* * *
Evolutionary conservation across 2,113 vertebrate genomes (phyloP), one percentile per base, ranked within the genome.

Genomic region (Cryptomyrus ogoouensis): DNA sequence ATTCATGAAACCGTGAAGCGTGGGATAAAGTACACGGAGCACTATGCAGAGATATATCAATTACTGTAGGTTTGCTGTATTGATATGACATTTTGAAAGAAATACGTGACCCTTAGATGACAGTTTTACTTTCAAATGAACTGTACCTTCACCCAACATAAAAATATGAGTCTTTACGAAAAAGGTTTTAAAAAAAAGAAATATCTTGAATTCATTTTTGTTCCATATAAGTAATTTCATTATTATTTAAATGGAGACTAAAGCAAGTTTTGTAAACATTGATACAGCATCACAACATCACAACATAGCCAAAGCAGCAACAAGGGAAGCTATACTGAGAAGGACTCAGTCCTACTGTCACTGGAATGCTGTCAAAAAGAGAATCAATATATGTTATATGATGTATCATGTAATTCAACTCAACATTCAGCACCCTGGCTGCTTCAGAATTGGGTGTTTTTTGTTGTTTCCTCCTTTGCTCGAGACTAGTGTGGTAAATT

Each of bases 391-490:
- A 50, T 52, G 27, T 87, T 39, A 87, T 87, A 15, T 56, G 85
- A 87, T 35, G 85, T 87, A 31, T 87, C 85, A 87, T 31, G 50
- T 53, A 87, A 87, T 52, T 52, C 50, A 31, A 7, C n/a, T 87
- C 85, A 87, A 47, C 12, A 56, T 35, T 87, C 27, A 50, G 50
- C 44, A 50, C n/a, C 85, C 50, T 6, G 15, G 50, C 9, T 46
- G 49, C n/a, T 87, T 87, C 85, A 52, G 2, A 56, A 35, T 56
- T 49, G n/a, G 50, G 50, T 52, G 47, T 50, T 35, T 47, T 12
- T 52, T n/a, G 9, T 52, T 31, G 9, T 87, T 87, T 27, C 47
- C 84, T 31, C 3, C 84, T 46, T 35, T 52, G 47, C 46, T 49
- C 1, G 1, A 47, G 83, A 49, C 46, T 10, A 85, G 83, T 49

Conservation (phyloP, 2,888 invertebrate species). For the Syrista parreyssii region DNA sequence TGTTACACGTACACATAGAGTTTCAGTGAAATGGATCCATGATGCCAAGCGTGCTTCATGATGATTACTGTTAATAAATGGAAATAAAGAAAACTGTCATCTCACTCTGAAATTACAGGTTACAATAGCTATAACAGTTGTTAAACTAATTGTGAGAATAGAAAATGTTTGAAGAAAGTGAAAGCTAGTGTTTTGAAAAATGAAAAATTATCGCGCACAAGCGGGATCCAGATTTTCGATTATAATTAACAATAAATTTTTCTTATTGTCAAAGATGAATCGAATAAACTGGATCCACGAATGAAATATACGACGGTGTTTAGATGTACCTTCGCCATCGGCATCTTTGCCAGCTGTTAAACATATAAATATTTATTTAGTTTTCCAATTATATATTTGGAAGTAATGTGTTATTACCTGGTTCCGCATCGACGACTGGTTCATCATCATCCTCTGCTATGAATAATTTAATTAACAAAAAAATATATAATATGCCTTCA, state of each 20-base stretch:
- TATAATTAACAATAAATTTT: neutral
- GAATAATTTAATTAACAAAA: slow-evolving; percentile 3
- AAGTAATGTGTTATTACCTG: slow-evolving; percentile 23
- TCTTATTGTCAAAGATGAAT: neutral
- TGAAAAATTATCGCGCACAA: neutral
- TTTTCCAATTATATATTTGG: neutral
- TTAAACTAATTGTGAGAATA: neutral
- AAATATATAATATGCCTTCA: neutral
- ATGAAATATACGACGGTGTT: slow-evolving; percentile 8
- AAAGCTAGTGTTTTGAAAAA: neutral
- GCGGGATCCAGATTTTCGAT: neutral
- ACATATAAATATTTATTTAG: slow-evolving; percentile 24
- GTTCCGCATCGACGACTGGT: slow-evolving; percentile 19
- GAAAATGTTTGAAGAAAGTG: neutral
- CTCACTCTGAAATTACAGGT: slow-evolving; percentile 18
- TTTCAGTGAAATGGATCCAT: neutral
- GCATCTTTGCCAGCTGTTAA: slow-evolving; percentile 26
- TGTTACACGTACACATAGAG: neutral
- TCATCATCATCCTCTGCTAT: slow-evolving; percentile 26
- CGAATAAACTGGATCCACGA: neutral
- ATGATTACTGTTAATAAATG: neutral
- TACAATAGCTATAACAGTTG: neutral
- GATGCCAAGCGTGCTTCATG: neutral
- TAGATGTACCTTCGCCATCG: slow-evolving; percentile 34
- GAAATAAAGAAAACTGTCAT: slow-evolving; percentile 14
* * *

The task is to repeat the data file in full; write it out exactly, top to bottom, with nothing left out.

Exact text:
Evolutionary conservation across 2,113 vertebrate genomes (phyloP), one percentile per base, ranked within the genome.

Genomic region (Cryptomyrus ogoouensis): DNA sequence ATTCATGAAACCGTGAAGCGTGGGATAAAGTACACGGAGCACTATGCAGAGATATATCAATTACTGTAGGTTTGCTGTATTGATATGACATTTTGAAAGAAATACGTGACCCTTAGATGACAGTTTTACTTTCAAATGAACTGTACCTTCACCCAACATAAAAATATGAGTCTTTACGAAAAAGGTTTTAAAAAAAAGAAATATCTTGAATTCATTTTTGTTCCATATAAGTAATTTCATTATTATTTAAATGGAGACTAAAGCAAGTTTTGTAAACATTGATACAGCATCACAACATCACAACATAGCCAAAGCAGCAACAAGGGAAGCTATACTGAGAAGGACTCAGTCCTACTGTCACTGGAATGCTGTCAAAAAGAGAATCAATATATGTTATATGATGTATCATGTAATTCAACTCAACATTCAGCACCCTGGCTGCTTCAGAATTGGGTGTTTTTTGTTGTTTCCTCCTTTGCTCGAGACTAGTGTGGTAAATT

Each of bases 391-490:
- A 50, T 52, G 27, T 87, T 39, A 87, T 87, A 15, T 56, G 85
- A 87, T 35, G 85, T 87, A 31, T 87, C 85, A 87, T 31, G 50
- T 53, A 87, A 87, T 52, T 52, C 50, A 31, A 7, C n/a, T 87
- C 85, A 87, A 47, C 12, A 56, T 35, T 87, C 27, A 50, G 50
- C 44, A 50, C n/a, C 85, C 50, T 6, G 15, G 50, C 9, T 46
- G 49, C n/a, T 87, T 87, C 85, A 52, G 2, A 56, A 35, T 56
- T 49, G n/a, G 50, G 50, T 52, G 47, T 50, T 35, T 47, T 12
- T 52, T n/a, G 9, T 52, T 31, G 9, T 87, T 87, T 27, C 47
- C 84, T 31, C 3, C 84, T 46, T 35, T 52, G 47, C 46, T 49
- C 1, G 1, A 47, G 83, A 49, C 46, T 10, A 85, G 83, T 49

Conservation (phyloP, 2,888 invertebrate species). For the Syrista parreyssii region DNA sequence TGTTACACGTACACATAGAGTTTCAGTGAAATGGATCCATGATGCCAAGCGTGCTTCATGATGATTACTGTTAATAAATGGAAATAAAGAAAACTGTCATCTCACTCTGAAATTACAGGTTACAATAGCTATAACAGTTGTTAAACTAATTGTGAGAATAGAAAATGTTTGAAGAAAGTGAAAGCTAGTGTTTTGAAAAATGAAAAATTATCGCGCACAAGCGGGATCCAGATTTTCGATTATAATTAACAATAAATTTTTCTTATTGTCAAAGATGAATCGAATAAACTGGATCCACGAATGAAATATACGACGGTGTTTAGATGTACCTTCGCCATCGGCATCTTTGCCAGCTGTTAAACATATAAATATTTATTTAGTTTTCCAATTATATATTTGGAAGTAATGTGTTATTACCTGGTTCCGCATCGACGACTGGTTCATCATCATCCTCTGCTATGAATAATTTAATTAACAAAAAAATATATAATATGCCTTCA, state of each 20-base stretch:
- TATAATTAACAATAAATTTT: neutral
- GAATAATTTAATTAACAAAA: slow-evolving; percentile 3
- AAGTAATGTGTTATTACCTG: slow-evolving; percentile 23
- TCTTATTGTCAAAGATGAAT: neutral
- TGAAAAATTATCGCGCACAA: neutral
- TTTTCCAATTATATATTTGG: neutral
- TTAAACTAATTGTGAGAATA: neutral
- AAATATATAATATGCCTTCA: neutral
- ATGAAATATACGACGGTGTT: slow-evolving; percentile 8
- AAAGCTAGTGTTTTGAAAAA: neutral
- GCGGGATCCAGATTTTCGAT: neutral
- ACATATAAATATTTATTTAG: slow-evolving; percentile 24
- GTTCCGCATCGACGACTGGT: slow-evolving; percentile 19
- GAAAATGTTTGAAGAAAGTG: neutral
- CTCACTCTGAAATTACAGGT: slow-evolving; percentile 18
- TTTCAGTGAAATGGATCCAT: neutral
- GCATCTTTGCCAGCTGTTAA: slow-evolving; percentile 26
- TGTTACACGTACACATAGAG: neutral
- TCATCATCATCCTCTGCTAT: slow-evolving; percentile 26
- CGAATAAACTGGATCCACGA: neutral
- ATGATTACTGTTAATAAATG: neutral
- TACAATAGCTATAACAGTTG: neutral
- GATGCCAAGCGTGCTTCATG: neutral
- TAGATGTACCTTCGCCATCG: slow-evolving; percentile 34
- GAAATAAAGAAAACTGTCAT: slow-evolving; percentile 14